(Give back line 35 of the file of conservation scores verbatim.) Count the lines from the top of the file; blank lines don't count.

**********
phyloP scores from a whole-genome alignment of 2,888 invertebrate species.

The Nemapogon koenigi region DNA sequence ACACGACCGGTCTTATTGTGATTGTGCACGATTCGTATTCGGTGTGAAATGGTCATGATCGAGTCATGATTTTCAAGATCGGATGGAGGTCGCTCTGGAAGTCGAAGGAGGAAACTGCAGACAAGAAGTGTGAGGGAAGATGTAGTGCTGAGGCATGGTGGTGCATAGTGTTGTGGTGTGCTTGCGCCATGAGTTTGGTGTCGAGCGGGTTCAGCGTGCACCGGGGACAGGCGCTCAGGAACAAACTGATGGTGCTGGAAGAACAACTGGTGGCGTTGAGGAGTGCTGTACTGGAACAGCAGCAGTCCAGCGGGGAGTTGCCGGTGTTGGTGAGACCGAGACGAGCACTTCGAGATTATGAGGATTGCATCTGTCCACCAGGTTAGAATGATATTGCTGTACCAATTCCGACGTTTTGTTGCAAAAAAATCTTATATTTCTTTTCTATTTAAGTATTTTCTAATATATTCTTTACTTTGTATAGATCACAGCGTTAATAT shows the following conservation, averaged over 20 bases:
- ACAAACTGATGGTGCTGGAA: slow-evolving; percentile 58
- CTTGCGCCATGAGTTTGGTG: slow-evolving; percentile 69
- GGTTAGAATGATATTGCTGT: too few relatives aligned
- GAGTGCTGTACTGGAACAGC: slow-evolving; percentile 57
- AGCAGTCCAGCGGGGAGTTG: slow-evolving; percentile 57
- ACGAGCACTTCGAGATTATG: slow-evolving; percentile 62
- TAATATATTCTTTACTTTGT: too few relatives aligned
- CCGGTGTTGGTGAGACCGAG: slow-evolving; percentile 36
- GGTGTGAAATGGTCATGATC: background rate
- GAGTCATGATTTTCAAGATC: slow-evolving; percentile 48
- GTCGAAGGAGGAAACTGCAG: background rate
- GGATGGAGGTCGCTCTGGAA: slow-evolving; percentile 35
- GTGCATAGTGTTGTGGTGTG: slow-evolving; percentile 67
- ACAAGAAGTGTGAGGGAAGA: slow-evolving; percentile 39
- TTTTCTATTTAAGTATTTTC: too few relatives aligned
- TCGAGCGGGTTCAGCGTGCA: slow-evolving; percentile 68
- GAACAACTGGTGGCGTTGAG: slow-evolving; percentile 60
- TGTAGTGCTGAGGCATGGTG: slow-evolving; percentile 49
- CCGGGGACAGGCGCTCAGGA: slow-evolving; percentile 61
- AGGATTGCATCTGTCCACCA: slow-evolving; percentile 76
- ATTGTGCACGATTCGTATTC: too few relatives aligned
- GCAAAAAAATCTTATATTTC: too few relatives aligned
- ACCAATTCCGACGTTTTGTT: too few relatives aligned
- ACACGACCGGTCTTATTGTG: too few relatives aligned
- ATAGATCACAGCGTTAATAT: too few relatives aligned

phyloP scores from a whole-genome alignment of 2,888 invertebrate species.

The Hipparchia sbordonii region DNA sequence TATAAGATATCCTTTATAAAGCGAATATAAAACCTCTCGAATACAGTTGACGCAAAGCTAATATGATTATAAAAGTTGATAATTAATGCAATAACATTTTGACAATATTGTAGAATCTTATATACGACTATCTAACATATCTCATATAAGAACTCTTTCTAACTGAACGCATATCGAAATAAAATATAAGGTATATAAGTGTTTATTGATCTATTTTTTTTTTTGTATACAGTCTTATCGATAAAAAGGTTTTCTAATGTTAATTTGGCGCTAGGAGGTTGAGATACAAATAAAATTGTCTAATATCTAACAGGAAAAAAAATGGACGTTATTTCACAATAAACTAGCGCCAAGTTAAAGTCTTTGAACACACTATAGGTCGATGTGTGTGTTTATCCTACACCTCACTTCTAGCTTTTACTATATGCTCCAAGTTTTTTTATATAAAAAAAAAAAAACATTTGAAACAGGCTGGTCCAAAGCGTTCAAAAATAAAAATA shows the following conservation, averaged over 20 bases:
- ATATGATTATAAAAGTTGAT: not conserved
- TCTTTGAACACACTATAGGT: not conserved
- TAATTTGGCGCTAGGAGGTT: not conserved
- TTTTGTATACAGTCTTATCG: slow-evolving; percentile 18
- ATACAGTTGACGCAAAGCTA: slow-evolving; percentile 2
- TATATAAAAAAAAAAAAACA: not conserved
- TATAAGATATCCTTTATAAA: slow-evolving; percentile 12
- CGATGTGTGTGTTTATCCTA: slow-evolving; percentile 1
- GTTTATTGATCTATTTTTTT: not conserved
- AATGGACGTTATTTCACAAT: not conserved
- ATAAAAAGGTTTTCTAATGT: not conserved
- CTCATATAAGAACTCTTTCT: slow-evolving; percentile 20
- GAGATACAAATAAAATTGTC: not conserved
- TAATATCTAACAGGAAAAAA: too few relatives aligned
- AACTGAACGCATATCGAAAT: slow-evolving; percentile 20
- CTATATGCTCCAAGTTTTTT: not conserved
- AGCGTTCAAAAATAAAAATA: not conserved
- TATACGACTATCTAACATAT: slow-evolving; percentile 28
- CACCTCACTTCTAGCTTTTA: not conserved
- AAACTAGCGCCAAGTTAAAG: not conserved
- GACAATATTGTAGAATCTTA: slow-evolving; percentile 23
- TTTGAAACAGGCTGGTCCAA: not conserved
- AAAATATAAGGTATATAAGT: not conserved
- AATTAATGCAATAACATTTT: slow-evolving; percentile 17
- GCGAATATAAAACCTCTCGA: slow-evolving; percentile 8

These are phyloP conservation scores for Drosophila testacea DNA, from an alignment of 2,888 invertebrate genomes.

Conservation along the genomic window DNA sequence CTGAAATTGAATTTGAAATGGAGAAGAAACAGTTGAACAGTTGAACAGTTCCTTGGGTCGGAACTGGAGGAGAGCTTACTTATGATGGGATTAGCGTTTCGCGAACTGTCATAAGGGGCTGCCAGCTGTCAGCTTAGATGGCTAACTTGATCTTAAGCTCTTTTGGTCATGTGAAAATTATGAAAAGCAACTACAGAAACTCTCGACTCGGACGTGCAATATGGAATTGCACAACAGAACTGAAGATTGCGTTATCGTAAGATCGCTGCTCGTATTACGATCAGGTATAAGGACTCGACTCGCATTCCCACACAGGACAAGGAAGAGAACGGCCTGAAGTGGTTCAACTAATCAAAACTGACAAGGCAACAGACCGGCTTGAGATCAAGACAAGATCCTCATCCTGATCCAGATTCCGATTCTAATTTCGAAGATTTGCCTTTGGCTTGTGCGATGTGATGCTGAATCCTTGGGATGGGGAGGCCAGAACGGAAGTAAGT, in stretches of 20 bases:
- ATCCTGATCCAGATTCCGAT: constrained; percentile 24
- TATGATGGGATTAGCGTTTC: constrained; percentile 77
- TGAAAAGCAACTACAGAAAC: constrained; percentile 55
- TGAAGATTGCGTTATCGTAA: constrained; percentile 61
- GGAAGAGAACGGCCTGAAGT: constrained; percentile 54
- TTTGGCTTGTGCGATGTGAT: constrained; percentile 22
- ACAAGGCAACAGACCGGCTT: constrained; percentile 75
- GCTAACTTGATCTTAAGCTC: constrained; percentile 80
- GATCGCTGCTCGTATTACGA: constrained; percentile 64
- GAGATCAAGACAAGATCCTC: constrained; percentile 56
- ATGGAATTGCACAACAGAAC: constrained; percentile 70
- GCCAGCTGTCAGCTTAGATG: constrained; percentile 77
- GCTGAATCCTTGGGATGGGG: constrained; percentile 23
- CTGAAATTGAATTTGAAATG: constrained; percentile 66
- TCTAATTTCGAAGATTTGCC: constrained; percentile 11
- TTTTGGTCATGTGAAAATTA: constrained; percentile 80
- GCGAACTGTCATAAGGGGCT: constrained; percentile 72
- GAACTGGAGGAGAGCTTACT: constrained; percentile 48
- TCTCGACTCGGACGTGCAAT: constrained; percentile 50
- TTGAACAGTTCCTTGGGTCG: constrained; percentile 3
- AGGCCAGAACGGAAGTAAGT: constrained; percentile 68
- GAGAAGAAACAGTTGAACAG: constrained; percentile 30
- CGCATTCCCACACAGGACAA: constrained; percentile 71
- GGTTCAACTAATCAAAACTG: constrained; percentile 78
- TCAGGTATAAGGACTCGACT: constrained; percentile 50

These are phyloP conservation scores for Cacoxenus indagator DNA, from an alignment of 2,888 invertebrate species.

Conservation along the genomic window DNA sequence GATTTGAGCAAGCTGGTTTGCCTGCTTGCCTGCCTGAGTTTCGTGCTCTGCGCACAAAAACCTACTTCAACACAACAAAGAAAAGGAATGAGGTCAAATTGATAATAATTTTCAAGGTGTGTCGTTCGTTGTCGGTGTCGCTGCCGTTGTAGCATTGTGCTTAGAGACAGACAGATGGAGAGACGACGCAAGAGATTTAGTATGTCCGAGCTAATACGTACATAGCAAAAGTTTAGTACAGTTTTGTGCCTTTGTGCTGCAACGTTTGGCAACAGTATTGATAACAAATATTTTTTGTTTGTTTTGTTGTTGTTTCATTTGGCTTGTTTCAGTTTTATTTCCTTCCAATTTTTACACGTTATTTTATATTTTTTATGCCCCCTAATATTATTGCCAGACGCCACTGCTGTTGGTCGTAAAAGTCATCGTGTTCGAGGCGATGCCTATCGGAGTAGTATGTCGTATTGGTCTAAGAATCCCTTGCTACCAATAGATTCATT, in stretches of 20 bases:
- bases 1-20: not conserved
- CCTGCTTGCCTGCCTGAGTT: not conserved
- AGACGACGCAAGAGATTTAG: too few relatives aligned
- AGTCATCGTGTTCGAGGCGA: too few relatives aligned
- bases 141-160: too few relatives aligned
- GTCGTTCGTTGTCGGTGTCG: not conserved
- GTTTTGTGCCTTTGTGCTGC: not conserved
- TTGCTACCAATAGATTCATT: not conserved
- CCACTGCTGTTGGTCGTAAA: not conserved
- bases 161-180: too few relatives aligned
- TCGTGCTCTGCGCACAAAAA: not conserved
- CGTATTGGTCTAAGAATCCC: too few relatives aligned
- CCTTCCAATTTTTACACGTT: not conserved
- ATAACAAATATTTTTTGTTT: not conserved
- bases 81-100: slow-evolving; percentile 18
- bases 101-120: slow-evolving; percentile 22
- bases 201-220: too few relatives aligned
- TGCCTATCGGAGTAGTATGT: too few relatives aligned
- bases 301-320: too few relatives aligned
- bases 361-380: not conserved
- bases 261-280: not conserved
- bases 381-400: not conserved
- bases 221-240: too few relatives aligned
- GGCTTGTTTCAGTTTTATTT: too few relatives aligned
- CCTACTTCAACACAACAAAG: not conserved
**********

- TATATAAAAAAAAAAAAACA: not conserved